According to a January 2021 Psychology Today report, while being hit the hardest during the first year of the COVID-19 breakout, research showed older Americans responded by being psychologically resilient. Some even labeled this phenomenon of older adults coping well as a unique form of “crisis competence.”
That was then. Now, “even those who adapted well initially are saying their fortitude is waning,” reports Kaiser Health News. “Despite recent signals that covid’s grip on the country may be easing, many older adults are struggling with persistent malaise … beset by uncertainty about what the future may bring.”
Bonnie Olsen is a clinical psychologist at the University of Southern California’s Keck School of Medicine and works extensively with older adults. “At the beginning of the pandemic, many older adults hunkered down and used a lifetime of coping skills to get through this,” she says. “Now, as people face this current surge, it’s as if their well of emotional reserves is being depleted.”
Adds Henry Kimmel, a clinical psychologist who also works with older adults, “I’ve never seen so many people who say they’re hopeless and have nothing to look forward to.”
A 74-year-old woman interviewed by reporter Judith Graham described having a feeling of “flatness” and “being worn out” that has sapped her motivation. Graham says that many older Americans are racked with an “especially painful feeling that opportunities that will never come again are being squandered, time is running out, and death is drawing ever nearer.”
In a society so defined by ageism, where older people are so often stigmatized and marginalized, many will pay little attention to this development. Traits such as wisdom, multifaceted decision-making skills, emotional regulation skills and self-reflection are all characteristics that so often used to be attributed to a society’s elders. And even if age does not necessarily bring wisdom, it does bring experience. If the most “crisis competent” in society can’t hack it, what does that say for everyone else?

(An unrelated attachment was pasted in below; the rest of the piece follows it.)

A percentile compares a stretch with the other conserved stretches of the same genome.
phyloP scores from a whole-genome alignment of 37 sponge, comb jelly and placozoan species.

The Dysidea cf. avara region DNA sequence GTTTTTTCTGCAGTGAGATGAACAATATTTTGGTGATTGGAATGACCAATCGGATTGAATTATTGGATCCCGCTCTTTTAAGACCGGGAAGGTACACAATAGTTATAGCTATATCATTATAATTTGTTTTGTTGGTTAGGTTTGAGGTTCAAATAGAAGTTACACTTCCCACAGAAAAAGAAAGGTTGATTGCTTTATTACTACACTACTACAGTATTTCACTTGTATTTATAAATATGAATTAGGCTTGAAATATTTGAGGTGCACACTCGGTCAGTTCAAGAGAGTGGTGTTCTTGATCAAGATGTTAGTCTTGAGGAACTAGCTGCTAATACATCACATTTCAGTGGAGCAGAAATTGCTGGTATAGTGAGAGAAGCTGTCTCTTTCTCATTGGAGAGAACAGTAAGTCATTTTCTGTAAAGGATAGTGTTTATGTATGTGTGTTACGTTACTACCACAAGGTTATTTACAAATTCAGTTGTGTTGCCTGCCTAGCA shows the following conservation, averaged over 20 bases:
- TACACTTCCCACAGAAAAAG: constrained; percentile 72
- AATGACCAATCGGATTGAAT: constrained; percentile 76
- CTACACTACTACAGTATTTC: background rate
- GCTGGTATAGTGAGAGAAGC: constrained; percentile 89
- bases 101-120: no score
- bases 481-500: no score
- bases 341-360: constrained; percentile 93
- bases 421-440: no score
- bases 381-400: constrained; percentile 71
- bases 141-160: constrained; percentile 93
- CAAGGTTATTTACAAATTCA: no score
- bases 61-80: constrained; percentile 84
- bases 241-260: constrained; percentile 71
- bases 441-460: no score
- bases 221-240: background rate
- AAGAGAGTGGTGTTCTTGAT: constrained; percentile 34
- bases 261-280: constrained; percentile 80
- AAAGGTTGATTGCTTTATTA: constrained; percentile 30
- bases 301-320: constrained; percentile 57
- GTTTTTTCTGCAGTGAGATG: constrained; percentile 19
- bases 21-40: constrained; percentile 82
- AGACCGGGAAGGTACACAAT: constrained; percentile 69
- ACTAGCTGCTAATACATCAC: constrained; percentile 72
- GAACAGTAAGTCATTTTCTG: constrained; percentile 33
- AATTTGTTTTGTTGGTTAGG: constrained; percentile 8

And, of course, this Kaiser Health News report was published weeks ago, before war broke out in Ukraine, plunging us all into even greater feelings of powerlessness and fear of an unknown future ahead. As pointed out in several initial follow-up news reports, war historically happened in times of destabilization, and a global pandemic certainly qualifies as such. The psychological markers that so defined the pandemic and the past two years have now been shifted into hyperdrive.
Sprinkled among the news coverage of escalating tensions and the military assault on Ukraine, very few reports have focused on how folks can deal with the feelings of stress, anxiety and fear that the overwhelming amount of news coverage has helped to stoke.
Central California news outlet keyt.com ran a CNN story on Feb. 26 featuring advice on coping with the situation featuring Chloe Carmichael, a New York-based therapist and author of “Nervous Energy: Harness the Power of Your Anxiety.”